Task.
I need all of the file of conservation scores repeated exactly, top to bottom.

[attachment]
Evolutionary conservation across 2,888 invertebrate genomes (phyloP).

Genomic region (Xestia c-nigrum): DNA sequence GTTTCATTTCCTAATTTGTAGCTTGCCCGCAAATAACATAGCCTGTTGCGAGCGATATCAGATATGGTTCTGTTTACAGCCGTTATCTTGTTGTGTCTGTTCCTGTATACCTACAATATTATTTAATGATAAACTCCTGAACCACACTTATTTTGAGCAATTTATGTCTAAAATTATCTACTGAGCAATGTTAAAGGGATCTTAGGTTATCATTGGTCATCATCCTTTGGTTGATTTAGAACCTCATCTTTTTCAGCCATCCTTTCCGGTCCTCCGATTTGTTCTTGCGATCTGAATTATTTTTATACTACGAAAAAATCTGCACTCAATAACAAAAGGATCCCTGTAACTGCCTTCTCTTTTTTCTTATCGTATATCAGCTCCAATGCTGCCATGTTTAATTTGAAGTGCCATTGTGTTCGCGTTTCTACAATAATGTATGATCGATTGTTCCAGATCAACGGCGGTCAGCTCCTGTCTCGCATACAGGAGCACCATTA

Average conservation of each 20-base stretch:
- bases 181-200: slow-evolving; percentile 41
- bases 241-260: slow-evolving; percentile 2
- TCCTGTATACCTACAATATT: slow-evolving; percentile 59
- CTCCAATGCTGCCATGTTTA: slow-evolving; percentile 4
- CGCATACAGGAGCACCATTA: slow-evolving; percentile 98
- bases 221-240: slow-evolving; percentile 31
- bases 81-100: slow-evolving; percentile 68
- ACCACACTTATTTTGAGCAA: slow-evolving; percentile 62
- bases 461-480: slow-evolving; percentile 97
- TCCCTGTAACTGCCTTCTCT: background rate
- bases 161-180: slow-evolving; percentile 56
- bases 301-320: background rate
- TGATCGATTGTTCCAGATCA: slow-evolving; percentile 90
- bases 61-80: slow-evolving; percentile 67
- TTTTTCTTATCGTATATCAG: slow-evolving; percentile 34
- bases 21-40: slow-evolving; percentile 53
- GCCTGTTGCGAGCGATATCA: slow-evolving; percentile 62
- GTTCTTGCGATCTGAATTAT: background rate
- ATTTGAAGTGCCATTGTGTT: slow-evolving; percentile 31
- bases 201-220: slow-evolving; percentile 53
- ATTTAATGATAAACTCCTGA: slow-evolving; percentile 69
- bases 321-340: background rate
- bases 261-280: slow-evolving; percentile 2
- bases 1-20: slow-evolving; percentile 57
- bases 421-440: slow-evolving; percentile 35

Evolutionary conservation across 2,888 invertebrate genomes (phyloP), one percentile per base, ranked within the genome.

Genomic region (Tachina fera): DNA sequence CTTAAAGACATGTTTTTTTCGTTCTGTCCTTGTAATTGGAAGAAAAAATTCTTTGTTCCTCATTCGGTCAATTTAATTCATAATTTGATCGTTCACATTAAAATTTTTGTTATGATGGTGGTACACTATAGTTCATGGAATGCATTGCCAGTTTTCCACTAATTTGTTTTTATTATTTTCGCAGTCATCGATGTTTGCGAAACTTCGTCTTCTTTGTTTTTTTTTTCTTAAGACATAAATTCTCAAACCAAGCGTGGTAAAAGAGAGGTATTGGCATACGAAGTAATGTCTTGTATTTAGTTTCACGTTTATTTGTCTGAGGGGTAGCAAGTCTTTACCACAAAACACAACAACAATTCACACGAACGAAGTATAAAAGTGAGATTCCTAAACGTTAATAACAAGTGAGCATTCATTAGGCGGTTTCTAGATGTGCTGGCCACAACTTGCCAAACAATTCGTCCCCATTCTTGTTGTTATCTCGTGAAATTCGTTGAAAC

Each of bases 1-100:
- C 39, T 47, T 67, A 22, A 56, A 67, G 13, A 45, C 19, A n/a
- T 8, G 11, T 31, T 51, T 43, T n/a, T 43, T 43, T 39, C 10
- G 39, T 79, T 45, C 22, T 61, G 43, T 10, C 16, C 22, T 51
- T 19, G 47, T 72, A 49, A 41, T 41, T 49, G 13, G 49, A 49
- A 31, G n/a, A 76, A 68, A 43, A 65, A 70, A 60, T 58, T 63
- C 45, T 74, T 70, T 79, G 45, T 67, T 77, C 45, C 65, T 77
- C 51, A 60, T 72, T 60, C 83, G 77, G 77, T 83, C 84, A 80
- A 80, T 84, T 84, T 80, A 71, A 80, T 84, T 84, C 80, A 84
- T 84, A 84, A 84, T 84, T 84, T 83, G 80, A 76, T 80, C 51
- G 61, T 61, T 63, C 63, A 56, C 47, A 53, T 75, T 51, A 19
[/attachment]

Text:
Evolutionary conservation across 2,888 invertebrate genomes (phyloP).

Genomic region (Xestia c-nigrum): DNA sequence GTTTCATTTCCTAATTTGTAGCTTGCCCGCAAATAACATAGCCTGTTGCGAGCGATATCAGATATGGTTCTGTTTACAGCCGTTATCTTGTTGTGTCTGTTCCTGTATACCTACAATATTATTTAATGATAAACTCCTGAACCACACTTATTTTGAGCAATTTATGTCTAAAATTATCTACTGAGCAATGTTAAAGGGATCTTAGGTTATCATTGGTCATCATCCTTTGGTTGATTTAGAACCTCATCTTTTTCAGCCATCCTTTCCGGTCCTCCGATTTGTTCTTGCGATCTGAATTATTTTTATACTACGAAAAAATCTGCACTCAATAACAAAAGGATCCCTGTAACTGCCTTCTCTTTTTTCTTATCGTATATCAGCTCCAATGCTGCCATGTTTAATTTGAAGTGCCATTGTGTTCGCGTTTCTACAATAATGTATGATCGATTGTTCCAGATCAACGGCGGTCAGCTCCTGTCTCGCATACAGGAGCACCATTA

Average conservation of each 20-base stretch:
- bases 181-200: slow-evolving; percentile 41
- bases 241-260: slow-evolving; percentile 2
- TCCTGTATACCTACAATATT: slow-evolving; percentile 59
- CTCCAATGCTGCCATGTTTA: slow-evolving; percentile 4
- CGCATACAGGAGCACCATTA: slow-evolving; percentile 98
- bases 221-240: slow-evolving; percentile 31
- bases 81-100: slow-evolving; percentile 68
- ACCACACTTATTTTGAGCAA: slow-evolving; percentile 62
- bases 461-480: slow-evolving; percentile 97
- TCCCTGTAACTGCCTTCTCT: background rate
- bases 161-180: slow-evolving; percentile 56
- bases 301-320: background rate
- TGATCGATTGTTCCAGATCA: slow-evolving; percentile 90
- bases 61-80: slow-evolving; percentile 67
- TTTTTCTTATCGTATATCAG: slow-evolving; percentile 34
- bases 21-40: slow-evolving; percentile 53
- GCCTGTTGCGAGCGATATCA: slow-evolving; percentile 62
- GTTCTTGCGATCTGAATTAT: background rate
- ATTTGAAGTGCCATTGTGTT: slow-evolving; percentile 31
- bases 201-220: slow-evolving; percentile 53
- ATTTAATGATAAACTCCTGA: slow-evolving; percentile 69
- bases 321-340: background rate
- bases 261-280: slow-evolving; percentile 2
- bases 1-20: slow-evolving; percentile 57
- bases 421-440: slow-evolving; percentile 35

Evolutionary conservation across 2,888 invertebrate genomes (phyloP), one percentile per base, ranked within the genome.

Genomic region (Tachina fera): DNA sequence CTTAAAGACATGTTTTTTTCGTTCTGTCCTTGTAATTGGAAGAAAAAATTCTTTGTTCCTCATTCGGTCAATTTAATTCATAATTTGATCGTTCACATTAAAATTTTTGTTATGATGGTGGTACACTATAGTTCATGGAATGCATTGCCAGTTTTCCACTAATTTGTTTTTATTATTTTCGCAGTCATCGATGTTTGCGAAACTTCGTCTTCTTTGTTTTTTTTTTCTTAAGACATAAATTCTCAAACCAAGCGTGGTAAAAGAGAGGTATTGGCATACGAAGTAATGTCTTGTATTTAGTTTCACGTTTATTTGTCTGAGGGGTAGCAAGTCTTTACCACAAAACACAACAACAATTCACACGAACGAAGTATAAAAGTGAGATTCCTAAACGTTAATAACAAGTGAGCATTCATTAGGCGGTTTCTAGATGTGCTGGCCACAACTTGCCAAACAATTCGTCCCCATTCTTGTTGTTATCTCGTGAAATTCGTTGAAAC

Each of bases 1-100:
- C 39, T 47, T 67, A 22, A 56, A 67, G 13, A 45, C 19, A n/a
- T 8, G 11, T 31, T 51, T 43, T n/a, T 43, T 43, T 39, C 10
- G 39, T 79, T 45, C 22, T 61, G 43, T 10, C 16, C 22, T 51
- T 19, G 47, T 72, A 49, A 41, T 41, T 49, G 13, G 49, A 49
- A 31, G n/a, A 76, A 68, A 43, A 65, A 70, A 60, T 58, T 63
- C 45, T 74, T 70, T 79, G 45, T 67, T 77, C 45, C 65, T 77
- C 51, A 60, T 72, T 60, C 83, G 77, G 77, T 83, C 84, A 80
- A 80, T 84, T 84, T 80, A 71, A 80, T 84, T 84, C 80, A 84
- T 84, A 84, A 84, T 84, T 84, T 83, G 80, A 76, T 80, C 51
- G 61, T 61, T 63, C 63, A 56, C 47, A 53, T 75, T 51, A 19